Turmeric, a spice we usually associate with golden, fragrant, robust curries and other South Asian cuisine, is currently making a resurgence in the health and nutrition communities. This is due to the increasing amount of promising results arising from Turmeric research in areas such as cancer treatment and prevention, cholesterol, heart disease, rheumatoid arthritis and bowel disorders. The benefits of Turmeric as an organic medication are largely attributed to Curcumin, a healing substance found in the spice which is also the source of its vibrant golden colour.
Curcumin has powerful anti-inflammatory properties, which are thought to be at least as strong as Ibuprofen, and is also packed with anti-oxidants. As an organic alternative it therefore provides a multitude of benefits without the toxic and unpleasant side-effects of over the counter medication. Turmeric is also rich in Dietary Fibre, Iron, Manganese, Potassium and Vitamin B6.
While Turmeric is steadily gaining attention for its healing properties today, it has actually been used medicinally for over 4,500 years. Samples dating back to as early as 2500 BC taken from pots discovered near New Delhi revealed Turmeric residue, while historians have confirmed that since around 500BC Turmeric has been an integral part of Ayurvedic medicine.
Ayurveda translates to ‘science of life’, and is an ancient Indian system of natural healing that makes use of many organic, natural products, and is still practised today. In Ayurveda, inhaling fumes from burning Turmeric is encouraged to alleviate congestion, drinking Turmeric juice is still used to aid the healing of wounds and bruises, and Turmeric paste is applied to all sorts of skin conditions, from smallpox and chicken pox to blemishes and shingles.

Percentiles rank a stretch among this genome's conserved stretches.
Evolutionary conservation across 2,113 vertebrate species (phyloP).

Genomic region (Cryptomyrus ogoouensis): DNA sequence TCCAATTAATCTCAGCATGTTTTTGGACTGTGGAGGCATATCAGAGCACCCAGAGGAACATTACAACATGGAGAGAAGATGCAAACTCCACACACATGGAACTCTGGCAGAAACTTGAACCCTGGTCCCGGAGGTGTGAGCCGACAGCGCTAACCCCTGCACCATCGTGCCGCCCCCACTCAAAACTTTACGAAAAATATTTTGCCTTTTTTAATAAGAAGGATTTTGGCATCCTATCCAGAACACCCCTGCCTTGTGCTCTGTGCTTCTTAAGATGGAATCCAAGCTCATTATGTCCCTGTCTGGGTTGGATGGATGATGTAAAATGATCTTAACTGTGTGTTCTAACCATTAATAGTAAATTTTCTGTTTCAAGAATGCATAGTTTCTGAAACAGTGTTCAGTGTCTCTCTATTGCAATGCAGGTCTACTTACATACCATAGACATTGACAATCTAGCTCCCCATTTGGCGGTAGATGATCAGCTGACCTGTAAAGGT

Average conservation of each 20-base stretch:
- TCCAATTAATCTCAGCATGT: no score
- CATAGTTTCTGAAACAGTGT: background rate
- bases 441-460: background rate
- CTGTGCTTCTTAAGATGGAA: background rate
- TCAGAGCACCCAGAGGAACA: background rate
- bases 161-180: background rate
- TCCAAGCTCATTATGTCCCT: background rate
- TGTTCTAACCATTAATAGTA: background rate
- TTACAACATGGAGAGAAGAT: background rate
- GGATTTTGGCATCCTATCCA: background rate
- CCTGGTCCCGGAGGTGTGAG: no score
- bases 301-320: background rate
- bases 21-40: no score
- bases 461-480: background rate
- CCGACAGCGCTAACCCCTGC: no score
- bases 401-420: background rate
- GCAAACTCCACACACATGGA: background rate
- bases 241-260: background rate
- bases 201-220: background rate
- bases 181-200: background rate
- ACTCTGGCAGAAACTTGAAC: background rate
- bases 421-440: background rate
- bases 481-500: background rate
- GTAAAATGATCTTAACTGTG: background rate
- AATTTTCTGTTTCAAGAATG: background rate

In Indian culture, the importance of Turmeric goes far beyond medicine. The Hindu religion sees Turmeric as auspicious and sacred, even using it in wedding traditions to indicate that the bride is now considered as married and capable of running the household. Turmeric is also, of course, a wildly popular food additive, especially in South Asian and Middle Eastern cooking. It gives curry its distinctive golden colour and strong flavour and is also used as a colouring agent in cheese, butter and other foods.
Turmeric was not recognised for its incredible properties in the western world until fairly recently, with only a few historical mentions of its usage in Europe, however Marco Polo is documented as speaking of the spice, comparing it to Saffron in 1280. By the middle of the 20th Century the western world began to take notice of Turmeric, as research began to identify its many benefits.
Today, Turmeric is used as an organic medicine for ailments as varied as rheumatoid arthritis, conjunctivitis, skin cancer, small pox, chicken pox, wound healing, urinary tract infections and liver ailments. It is also often used to great success against digestive disorders, menstrual difficulties and abdominal pain. To start experiencing the incredible health benefits of Turmeric for yourself, you can incorporate the spice powder into foods, try it in smoothie form, try the Turmeric chai-like drinks and teas, or take the convenient capsules.